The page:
Application of Cyclodextrin Polymers in the Removal of Organic Pollutants from Water
Report No: KV 194/07
August 2007


The removal of organic pollutants from water in both industrial and municipal water is a great challenge to water providers worldwide. Some of these pollutants are very toxic and pose serious health risks to humans and animals. Additionally, the presence of organic pollutants in the water often leads to the corrosion of the turbines that are used for power generation at power stations. This obviously makes the power generation process less efficient and thus has cost implications, especially for the end user. Besides the corrosion of turbines, the removal of contaminants from water contaminated with organic pollutants also has a bearing on the total cost of generating clean water. To this end, municipalities and industries sourcing water from Rand Water’s treatment plants and Eskom’s power stations are plagued by high water costs.

Geosmin and 2-MIB are detectable by the human nose at concentration levels as low as 10 ng/L. These compounds are common water pollutants and are renowned to cause bad taste and odour in drinking water. Although geosmin and 2-MIB do not pose any serious health risks to humans, they impact on the aesthetic and consumer acceptability of drinking water. Currently available technologies such as activated carbon are unable to remove these pollutants to low levels (i.e. ppb levels). In our laboratories, we have found cyclodextrin polymers to be effective in the removal of a range of organic pollutants from water to ppb levels. However, these investigations were confined to water samples deliberately spiked with specific pollutants and have not been proven with "real" water samples. We sought to integrate data accumulated in the laboratory by testing and applying these polymers on a larger scale and on real systems.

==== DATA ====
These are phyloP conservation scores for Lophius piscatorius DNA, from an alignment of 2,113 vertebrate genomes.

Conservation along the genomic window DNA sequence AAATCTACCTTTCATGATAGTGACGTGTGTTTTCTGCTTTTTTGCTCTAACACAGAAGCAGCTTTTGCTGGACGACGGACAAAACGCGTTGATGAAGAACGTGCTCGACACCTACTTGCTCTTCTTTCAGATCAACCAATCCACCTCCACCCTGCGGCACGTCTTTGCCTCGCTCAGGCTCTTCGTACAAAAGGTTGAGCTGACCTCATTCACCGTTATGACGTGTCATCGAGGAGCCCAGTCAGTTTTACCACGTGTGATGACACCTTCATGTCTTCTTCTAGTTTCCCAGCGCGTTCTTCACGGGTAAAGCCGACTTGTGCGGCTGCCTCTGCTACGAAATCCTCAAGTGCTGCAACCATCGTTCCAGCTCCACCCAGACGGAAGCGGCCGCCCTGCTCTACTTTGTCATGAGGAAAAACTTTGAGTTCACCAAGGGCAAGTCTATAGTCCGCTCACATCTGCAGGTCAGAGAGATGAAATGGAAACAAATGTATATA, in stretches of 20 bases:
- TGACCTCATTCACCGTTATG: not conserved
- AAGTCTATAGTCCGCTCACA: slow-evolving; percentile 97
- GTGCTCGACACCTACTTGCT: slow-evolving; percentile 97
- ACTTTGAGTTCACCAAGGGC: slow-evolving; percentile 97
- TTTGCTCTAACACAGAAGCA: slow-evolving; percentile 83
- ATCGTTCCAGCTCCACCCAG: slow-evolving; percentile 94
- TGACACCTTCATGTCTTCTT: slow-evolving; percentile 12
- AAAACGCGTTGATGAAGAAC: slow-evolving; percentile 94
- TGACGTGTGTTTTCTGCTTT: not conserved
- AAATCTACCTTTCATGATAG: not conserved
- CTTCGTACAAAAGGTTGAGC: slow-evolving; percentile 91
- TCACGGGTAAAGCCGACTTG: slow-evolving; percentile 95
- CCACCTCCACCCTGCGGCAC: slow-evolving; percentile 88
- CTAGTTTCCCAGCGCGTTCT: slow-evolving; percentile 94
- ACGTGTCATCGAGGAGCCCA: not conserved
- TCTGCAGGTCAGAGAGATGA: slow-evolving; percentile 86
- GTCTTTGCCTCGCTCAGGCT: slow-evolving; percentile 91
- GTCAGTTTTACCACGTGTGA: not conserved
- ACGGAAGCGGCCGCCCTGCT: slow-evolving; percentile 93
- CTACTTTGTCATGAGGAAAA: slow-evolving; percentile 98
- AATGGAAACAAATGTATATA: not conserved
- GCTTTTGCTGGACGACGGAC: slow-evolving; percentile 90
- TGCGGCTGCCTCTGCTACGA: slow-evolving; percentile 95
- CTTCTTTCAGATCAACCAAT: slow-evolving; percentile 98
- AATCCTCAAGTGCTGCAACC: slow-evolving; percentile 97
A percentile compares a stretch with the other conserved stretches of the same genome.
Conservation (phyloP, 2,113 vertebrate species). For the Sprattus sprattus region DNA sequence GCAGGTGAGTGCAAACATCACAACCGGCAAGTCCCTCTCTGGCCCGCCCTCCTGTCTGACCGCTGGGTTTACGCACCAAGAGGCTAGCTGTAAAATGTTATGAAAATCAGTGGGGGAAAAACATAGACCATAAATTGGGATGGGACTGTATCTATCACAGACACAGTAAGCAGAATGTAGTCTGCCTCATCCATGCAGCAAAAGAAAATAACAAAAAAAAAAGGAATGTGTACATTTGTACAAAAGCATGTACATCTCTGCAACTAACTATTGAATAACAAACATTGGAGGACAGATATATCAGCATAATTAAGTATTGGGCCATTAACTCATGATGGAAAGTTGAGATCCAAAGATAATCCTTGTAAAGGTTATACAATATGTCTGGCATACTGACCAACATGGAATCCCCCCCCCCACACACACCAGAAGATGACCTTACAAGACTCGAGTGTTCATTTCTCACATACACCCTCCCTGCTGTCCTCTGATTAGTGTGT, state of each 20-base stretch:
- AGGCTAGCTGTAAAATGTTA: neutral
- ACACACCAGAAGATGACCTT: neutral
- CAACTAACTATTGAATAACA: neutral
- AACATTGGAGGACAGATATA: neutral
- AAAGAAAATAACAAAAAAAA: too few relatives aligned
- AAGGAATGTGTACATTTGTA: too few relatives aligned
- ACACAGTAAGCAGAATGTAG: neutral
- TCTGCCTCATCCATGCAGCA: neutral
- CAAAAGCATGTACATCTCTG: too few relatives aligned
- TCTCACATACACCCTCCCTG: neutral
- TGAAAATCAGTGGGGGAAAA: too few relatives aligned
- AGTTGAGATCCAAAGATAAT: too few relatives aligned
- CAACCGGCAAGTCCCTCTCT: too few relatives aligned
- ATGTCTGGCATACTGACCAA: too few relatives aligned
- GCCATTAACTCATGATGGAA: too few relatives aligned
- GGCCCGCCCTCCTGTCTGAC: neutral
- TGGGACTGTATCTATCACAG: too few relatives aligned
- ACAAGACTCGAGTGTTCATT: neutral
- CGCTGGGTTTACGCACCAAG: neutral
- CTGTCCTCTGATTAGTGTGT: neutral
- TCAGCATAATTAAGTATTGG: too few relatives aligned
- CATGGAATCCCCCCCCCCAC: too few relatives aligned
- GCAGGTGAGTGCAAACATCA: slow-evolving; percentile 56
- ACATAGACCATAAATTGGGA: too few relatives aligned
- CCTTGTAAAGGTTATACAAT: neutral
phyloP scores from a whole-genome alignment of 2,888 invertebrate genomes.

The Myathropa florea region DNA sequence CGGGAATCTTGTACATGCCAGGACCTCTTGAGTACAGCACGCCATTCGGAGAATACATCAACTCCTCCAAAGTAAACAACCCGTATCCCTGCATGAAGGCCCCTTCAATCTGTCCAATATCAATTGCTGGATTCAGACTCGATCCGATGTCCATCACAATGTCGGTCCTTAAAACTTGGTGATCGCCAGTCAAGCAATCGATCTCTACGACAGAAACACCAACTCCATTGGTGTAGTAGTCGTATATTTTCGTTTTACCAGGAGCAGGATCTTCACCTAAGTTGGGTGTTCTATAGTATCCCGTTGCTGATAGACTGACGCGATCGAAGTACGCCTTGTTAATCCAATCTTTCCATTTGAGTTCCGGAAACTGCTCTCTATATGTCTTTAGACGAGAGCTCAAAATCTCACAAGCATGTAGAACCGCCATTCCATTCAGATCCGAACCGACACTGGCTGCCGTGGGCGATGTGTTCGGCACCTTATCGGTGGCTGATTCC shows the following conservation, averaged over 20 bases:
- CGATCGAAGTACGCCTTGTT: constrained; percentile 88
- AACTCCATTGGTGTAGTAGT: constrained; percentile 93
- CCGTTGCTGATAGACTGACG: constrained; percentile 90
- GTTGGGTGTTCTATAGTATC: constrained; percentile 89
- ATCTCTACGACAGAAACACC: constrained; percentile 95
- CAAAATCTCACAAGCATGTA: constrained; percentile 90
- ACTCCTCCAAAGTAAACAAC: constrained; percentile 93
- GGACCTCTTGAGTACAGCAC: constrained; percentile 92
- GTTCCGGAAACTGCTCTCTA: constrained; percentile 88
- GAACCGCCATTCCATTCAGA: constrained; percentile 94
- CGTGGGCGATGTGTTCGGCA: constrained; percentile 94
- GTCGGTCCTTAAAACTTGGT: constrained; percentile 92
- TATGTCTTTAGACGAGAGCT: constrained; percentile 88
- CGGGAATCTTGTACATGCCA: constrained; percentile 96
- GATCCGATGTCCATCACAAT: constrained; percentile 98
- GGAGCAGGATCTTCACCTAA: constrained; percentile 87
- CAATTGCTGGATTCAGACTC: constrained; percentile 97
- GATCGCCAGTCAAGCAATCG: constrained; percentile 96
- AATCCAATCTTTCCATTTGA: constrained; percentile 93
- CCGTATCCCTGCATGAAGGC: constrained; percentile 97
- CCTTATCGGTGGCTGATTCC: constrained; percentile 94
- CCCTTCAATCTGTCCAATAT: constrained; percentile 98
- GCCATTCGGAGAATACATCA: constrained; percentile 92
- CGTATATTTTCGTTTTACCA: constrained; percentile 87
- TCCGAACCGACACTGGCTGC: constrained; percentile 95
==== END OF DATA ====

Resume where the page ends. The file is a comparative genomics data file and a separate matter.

Cyclodextrin-based polyurethanes were employed in the removal of 2-MIB, geosmin and other organic pollutants in environmental water sampled from Lethabo Power Station (Eskom) and Zuikerbosch Water Treatment Plant (Rand Water). The water samples were extracted using Solid Phase Microextraction (SPME) and thereafter identified and quantified using gas chromatography/mass spectroscopy (GC/MS). The new cyclodextrin polymer technology was compared with treatment methods currently applied at the power station and treatment plant. To determine the environmental friendliness of this technology, biodegradation studies were also carried out. These entail performing soil burial tests prior to the characterization of the polymers using thermogravimetric analysis (TGA), Fourier transform infra-red (FTIR), scanning electron microscopy (SEM) and Braunner Emmet Tellet (BET).

The extraction and analysis of geosmin, 2-MIB and other pollutants using SPME and analysed using GC/MS, respectively, were successful. Also, the removal of geosmin and 2-MIB from the two types of samples (i.e. the Rand Water and Eskom samples) to ppb levels was achieved using the cyclodextrin polymers. These polymers showed negligible degradation upon exposure to the different types of soil over a period of 119 days.